Added on Wednesday 23 Sep 2009
West End Volume 5
It's one of those questions that occupies my mind from time to time - why should people attend a live gig? Don't worry for I'm not gong to drag up another rerun of my rants against plastic glasses or the wide selection of miserable venues around Glasgow. This time, I'm talking about the choice of bands on a bill.
Anyway, I'm at King Tuts to see Charlotte Hatherly. Not the best of gigs to tell the truth, and Ms Hatherly was clearly struggling with technical problems throughout. Besides that though was the rather odd choice of support acts, neither of which complemented Ms Hatherly. The first support act was a dull and under rehearsed local indie rock band and the second an irrepressibly bouncy electro pop outfit called Futuristic Retro Champions (no disrespect to that band as they gave a sparkling performance) but who thought this was a good bill? I appreciate that the ghost of "pay to play" looms large in Glasgow and the choice of support bands is based more on how many tickets they can sell to their pals instead of whether they are an appropriate choice for a support slot and, of course, it can be just as bad at free acoustic nights where the number of bands is so often deemed more important than any thought of consistent musical programming. However, you would think that venue and bar owners would care about such things as the longer someone stays in the venue or bar then the more beer they will be able to drink (responsibly).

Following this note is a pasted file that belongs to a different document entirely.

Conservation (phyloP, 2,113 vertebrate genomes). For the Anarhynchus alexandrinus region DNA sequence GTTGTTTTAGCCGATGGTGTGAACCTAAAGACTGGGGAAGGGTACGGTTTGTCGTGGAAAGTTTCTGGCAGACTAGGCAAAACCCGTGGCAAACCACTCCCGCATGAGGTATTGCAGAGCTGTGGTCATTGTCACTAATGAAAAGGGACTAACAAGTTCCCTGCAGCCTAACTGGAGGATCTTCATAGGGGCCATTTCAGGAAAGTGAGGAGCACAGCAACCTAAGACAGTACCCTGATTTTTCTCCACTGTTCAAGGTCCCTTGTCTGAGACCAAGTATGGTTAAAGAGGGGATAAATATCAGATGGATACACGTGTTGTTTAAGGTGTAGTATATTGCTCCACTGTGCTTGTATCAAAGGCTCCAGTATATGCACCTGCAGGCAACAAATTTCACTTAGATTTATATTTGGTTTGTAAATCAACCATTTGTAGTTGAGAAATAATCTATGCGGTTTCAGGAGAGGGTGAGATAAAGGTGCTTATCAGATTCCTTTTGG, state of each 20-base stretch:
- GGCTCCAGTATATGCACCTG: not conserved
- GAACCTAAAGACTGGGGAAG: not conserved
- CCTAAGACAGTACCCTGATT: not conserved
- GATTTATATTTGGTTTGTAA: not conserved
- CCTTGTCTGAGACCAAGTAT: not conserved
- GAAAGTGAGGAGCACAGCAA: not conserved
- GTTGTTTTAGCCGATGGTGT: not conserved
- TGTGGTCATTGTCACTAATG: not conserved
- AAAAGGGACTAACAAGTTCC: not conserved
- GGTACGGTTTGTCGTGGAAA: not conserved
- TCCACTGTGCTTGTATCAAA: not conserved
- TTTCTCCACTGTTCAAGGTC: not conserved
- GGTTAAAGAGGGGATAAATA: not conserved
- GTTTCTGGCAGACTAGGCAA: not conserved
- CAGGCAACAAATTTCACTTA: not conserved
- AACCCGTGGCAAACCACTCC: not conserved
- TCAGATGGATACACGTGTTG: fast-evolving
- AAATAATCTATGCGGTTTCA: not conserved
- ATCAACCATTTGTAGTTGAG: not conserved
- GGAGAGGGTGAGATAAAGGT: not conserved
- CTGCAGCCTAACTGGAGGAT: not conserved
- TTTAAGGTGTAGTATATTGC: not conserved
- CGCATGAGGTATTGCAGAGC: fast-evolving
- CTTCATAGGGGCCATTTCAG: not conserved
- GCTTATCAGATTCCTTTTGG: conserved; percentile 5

The day before, and in contrast, I'd dropped by Pivo Pivo to see four acts - two solo performers and two bands that all had something in common. They all had strong female vocalists. Each act had its own character and Emma Curran, Julia and the Doogans, Kat Healy and Gillian Christie all impressed. However, what was more of note was that the tidal movement of audiences after each act was much reduced here. People were staying to watch the other acts and, as a consequence of that no doubt, I spotted a distinctly happy looking bar manager. There would be good takings that night. Maybe there is a lesson to all promoters in there - programme your evening sensibly, punters stay for longer and the venue and bars of Glasgow spend more on making their premises a good place to experience the musical talent that is to be found in this part of the world. Common sense really.